February 23, 2021
|Ted Lamm, Ethan Elkind
California’s electricity infrastructure is entering a period of profound change, with state leaders striving to achieve 60 percent renewable sources by 2030 and 100 percent zero-carbon power by 2045, while increasingly severe heat waves and wildfires threaten the reliability and resilience of the grid.
Developers are introducing a range of flexible grid technologies to meet the dual challenge of resilience and decarbonization, from distributed renewable generation and battery storage to vehicle-grid integration, building energy management, and advanced distribution grid sensors. While these technologies are becoming increasingly mainstream and affordable, effective and efficient deployment relies on a key resource – energy data – that can maximize the flexible use of diverse energy resources.
Abundant energy data – from grid structure and operations data that depict system assets and capacity, to customer-level data on consumption and rates, to real-time performance data for distributed assets – already provide the information needed to operate a modern, flexible grid. However, state regulators, electric utilities, technology developers, and customers face a thicket of regulatory, privacy, and incentive-based challenges to optimizing the generation and management of this data.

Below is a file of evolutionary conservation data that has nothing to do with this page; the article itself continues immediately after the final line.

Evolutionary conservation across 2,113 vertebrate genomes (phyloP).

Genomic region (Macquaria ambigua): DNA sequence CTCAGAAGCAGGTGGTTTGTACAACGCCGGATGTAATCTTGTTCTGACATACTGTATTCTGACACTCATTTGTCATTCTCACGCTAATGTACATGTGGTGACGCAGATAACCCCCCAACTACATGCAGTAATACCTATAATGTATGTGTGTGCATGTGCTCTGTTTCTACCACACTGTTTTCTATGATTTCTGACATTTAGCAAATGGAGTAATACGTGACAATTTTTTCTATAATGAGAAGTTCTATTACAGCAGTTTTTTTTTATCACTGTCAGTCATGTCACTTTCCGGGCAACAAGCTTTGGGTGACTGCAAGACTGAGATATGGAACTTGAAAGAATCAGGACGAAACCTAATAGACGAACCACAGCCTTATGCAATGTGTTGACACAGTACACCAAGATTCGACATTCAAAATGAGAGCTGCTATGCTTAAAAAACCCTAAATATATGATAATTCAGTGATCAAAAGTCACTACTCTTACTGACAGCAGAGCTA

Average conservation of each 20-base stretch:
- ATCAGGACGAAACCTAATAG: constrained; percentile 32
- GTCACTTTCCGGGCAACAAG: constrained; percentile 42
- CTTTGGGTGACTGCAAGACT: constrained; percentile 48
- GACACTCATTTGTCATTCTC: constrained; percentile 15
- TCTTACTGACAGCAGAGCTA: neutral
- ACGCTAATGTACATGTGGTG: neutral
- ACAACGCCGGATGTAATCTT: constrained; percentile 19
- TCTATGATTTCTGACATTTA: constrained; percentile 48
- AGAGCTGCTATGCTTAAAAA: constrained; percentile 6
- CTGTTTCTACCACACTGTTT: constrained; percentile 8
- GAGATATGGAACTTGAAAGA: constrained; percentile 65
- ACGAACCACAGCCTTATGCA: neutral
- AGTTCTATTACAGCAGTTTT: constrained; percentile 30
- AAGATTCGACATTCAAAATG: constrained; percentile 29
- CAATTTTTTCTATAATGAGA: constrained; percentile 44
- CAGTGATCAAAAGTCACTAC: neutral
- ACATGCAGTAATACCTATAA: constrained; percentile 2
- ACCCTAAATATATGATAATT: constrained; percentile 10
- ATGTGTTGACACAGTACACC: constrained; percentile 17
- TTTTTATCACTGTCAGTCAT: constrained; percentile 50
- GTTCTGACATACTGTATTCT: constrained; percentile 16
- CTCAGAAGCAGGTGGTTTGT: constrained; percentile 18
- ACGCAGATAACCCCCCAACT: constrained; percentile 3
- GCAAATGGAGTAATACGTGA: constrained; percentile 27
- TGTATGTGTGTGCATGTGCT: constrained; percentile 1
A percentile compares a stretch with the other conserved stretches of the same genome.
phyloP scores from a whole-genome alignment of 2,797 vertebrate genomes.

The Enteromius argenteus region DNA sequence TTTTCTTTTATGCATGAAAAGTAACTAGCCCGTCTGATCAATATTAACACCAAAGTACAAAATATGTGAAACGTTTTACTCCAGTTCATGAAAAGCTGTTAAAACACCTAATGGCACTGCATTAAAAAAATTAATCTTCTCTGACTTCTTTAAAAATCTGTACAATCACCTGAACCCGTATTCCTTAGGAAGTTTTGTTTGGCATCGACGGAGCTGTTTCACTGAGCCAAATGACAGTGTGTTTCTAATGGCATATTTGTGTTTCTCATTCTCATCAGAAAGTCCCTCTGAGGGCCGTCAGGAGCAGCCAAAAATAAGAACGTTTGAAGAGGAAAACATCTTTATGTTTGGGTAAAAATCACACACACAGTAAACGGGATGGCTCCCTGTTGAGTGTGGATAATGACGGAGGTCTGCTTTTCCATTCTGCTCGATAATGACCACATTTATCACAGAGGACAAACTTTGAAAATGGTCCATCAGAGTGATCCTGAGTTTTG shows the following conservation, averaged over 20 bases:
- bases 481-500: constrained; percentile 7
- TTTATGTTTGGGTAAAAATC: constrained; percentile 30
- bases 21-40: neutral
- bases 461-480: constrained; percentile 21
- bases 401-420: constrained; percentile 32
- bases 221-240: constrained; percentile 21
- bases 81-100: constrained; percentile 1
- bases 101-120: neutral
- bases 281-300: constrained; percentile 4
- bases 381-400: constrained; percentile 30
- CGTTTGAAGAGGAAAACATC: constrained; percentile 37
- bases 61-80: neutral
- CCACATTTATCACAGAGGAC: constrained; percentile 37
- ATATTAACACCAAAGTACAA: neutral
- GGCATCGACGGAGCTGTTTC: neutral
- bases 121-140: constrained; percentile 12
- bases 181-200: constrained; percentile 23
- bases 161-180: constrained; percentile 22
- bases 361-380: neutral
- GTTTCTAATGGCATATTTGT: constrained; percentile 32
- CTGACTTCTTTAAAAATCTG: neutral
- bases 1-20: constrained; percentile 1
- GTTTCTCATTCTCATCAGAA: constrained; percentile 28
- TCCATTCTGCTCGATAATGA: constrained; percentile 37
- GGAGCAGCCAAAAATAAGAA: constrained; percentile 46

To identify solutions to these challenges, CLEE and UCLA Law’s Emmett Institute on Climate Change and the Environment convened a group of energy data experts in August 2020. Our new report, Data Access for a Decarbonized Grid, details the challenges facing optimal energy data access and a set of high-priority solutions including: